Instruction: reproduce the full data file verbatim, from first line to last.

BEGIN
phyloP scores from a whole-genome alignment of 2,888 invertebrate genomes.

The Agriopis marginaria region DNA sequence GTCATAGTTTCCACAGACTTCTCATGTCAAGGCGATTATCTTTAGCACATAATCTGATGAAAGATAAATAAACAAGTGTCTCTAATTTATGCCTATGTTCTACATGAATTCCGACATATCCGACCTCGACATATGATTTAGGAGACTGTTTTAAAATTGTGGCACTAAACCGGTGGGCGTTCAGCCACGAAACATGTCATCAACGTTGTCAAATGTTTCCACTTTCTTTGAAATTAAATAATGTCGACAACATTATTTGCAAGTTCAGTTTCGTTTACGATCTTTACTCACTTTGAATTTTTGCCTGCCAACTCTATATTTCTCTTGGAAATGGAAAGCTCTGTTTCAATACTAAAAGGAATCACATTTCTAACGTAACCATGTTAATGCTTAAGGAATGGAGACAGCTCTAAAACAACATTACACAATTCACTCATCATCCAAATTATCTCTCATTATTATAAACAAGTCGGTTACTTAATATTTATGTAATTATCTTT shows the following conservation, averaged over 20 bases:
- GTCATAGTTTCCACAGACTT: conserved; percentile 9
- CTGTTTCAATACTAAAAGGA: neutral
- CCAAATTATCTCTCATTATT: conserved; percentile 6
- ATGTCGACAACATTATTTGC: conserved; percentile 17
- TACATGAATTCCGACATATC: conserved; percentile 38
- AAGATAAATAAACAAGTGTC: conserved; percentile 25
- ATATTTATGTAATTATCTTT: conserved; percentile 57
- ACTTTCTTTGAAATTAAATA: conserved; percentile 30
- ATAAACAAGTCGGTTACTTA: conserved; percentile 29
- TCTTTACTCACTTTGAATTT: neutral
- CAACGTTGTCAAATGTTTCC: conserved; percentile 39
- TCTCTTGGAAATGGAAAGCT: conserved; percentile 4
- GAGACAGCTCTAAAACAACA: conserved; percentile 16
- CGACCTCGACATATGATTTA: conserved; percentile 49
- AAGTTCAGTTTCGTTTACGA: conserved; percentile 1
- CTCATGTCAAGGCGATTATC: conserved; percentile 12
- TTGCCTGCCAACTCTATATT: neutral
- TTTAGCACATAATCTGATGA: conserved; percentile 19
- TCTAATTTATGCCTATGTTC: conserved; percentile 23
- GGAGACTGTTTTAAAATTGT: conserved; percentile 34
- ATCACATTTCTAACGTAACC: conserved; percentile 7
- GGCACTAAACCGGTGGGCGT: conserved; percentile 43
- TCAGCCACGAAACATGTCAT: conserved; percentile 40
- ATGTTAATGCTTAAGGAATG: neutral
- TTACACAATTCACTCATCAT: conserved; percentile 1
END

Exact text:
phyloP scores from a whole-genome alignment of 2,888 invertebrate genomes.

The Agriopis marginaria region DNA sequence GTCATAGTTTCCACAGACTTCTCATGTCAAGGCGATTATCTTTAGCACATAATCTGATGAAAGATAAATAAACAAGTGTCTCTAATTTATGCCTATGTTCTACATGAATTCCGACATATCCGACCTCGACATATGATTTAGGAGACTGTTTTAAAATTGTGGCACTAAACCGGTGGGCGTTCAGCCACGAAACATGTCATCAACGTTGTCAAATGTTTCCACTTTCTTTGAAATTAAATAATGTCGACAACATTATTTGCAAGTTCAGTTTCGTTTACGATCTTTACTCACTTTGAATTTTTGCCTGCCAACTCTATATTTCTCTTGGAAATGGAAAGCTCTGTTTCAATACTAAAAGGAATCACATTTCTAACGTAACCATGTTAATGCTTAAGGAATGGAGACAGCTCTAAAACAACATTACACAATTCACTCATCATCCAAATTATCTCTCATTATTATAAACAAGTCGGTTACTTAATATTTATGTAATTATCTTT shows the following conservation, averaged over 20 bases:
- GTCATAGTTTCCACAGACTT: conserved; percentile 9
- CTGTTTCAATACTAAAAGGA: neutral
- CCAAATTATCTCTCATTATT: conserved; percentile 6
- ATGTCGACAACATTATTTGC: conserved; percentile 17
- TACATGAATTCCGACATATC: conserved; percentile 38
- AAGATAAATAAACAAGTGTC: conserved; percentile 25
- ATATTTATGTAATTATCTTT: conserved; percentile 57
- ACTTTCTTTGAAATTAAATA: conserved; percentile 30
- ATAAACAAGTCGGTTACTTA: conserved; percentile 29
- TCTTTACTCACTTTGAATTT: neutral
- CAACGTTGTCAAATGTTTCC: conserved; percentile 39
- TCTCTTGGAAATGGAAAGCT: conserved; percentile 4
- GAGACAGCTCTAAAACAACA: conserved; percentile 16
- CGACCTCGACATATGATTTA: conserved; percentile 49
- AAGTTCAGTTTCGTTTACGA: conserved; percentile 1
- CTCATGTCAAGGCGATTATC: conserved; percentile 12
- TTGCCTGCCAACTCTATATT: neutral
- TTTAGCACATAATCTGATGA: conserved; percentile 19
- TCTAATTTATGCCTATGTTC: conserved; percentile 23
- GGAGACTGTTTTAAAATTGT: conserved; percentile 34
- ATCACATTTCTAACGTAACC: conserved; percentile 7
- GGCACTAAACCGGTGGGCGT: conserved; percentile 43
- TCAGCCACGAAACATGTCAT: conserved; percentile 40
- ATGTTAATGCTTAAGGAATG: neutral
- TTACACAATTCACTCATCAT: conserved; percentile 1